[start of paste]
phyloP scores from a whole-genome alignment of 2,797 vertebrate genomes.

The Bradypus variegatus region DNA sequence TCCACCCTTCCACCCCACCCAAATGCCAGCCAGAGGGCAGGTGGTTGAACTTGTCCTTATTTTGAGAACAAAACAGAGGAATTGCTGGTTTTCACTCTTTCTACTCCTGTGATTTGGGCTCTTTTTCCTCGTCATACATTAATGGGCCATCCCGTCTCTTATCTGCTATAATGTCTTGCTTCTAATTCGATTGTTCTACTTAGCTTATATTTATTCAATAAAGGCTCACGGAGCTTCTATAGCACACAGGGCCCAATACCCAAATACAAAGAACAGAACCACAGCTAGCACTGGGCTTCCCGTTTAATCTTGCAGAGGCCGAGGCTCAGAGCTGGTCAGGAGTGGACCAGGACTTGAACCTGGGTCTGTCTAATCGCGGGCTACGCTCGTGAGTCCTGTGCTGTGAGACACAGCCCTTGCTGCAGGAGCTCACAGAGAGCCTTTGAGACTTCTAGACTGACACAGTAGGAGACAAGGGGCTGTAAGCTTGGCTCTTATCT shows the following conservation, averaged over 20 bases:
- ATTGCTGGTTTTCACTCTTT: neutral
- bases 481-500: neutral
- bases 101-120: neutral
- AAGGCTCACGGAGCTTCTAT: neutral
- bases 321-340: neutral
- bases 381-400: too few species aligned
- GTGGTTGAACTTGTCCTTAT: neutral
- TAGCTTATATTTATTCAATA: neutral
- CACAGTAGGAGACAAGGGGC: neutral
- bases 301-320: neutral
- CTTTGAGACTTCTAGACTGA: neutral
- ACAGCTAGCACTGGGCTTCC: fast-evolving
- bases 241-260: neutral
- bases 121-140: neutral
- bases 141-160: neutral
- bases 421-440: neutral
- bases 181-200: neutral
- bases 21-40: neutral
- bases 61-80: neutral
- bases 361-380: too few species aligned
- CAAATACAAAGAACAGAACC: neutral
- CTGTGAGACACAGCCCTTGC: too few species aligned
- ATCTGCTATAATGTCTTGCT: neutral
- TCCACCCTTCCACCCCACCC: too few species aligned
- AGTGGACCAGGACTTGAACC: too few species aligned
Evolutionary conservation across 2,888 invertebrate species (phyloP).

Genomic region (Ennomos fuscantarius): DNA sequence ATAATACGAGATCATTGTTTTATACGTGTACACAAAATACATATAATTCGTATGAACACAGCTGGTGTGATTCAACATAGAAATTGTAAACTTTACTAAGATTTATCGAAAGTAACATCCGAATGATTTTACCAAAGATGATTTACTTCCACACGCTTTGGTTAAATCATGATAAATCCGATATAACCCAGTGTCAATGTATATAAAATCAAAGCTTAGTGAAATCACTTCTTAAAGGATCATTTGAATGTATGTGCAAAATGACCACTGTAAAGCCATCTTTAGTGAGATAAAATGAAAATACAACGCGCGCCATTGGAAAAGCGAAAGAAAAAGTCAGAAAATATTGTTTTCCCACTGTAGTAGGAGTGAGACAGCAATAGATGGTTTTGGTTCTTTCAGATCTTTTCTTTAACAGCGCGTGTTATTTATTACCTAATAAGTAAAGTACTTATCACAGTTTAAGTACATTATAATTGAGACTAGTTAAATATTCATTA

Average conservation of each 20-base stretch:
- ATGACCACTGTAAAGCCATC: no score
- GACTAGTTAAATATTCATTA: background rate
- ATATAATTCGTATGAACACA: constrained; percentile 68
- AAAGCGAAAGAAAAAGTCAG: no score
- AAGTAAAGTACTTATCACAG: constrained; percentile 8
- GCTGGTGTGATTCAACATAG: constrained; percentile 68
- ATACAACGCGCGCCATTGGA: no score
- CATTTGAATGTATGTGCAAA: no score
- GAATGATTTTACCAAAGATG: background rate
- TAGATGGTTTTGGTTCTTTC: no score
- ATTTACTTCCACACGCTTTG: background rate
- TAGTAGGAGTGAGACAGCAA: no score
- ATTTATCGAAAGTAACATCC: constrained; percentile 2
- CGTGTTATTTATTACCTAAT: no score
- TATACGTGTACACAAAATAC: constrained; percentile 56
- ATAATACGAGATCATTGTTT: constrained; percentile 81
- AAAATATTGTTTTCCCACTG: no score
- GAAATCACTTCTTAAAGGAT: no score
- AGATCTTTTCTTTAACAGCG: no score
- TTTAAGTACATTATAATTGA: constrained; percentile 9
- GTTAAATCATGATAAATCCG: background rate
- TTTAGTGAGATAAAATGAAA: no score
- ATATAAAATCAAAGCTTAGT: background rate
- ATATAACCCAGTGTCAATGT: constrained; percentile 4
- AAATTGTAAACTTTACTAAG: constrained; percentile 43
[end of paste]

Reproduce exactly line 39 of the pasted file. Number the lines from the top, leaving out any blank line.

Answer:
- GAATGATTTTACCAAAGATG: background rate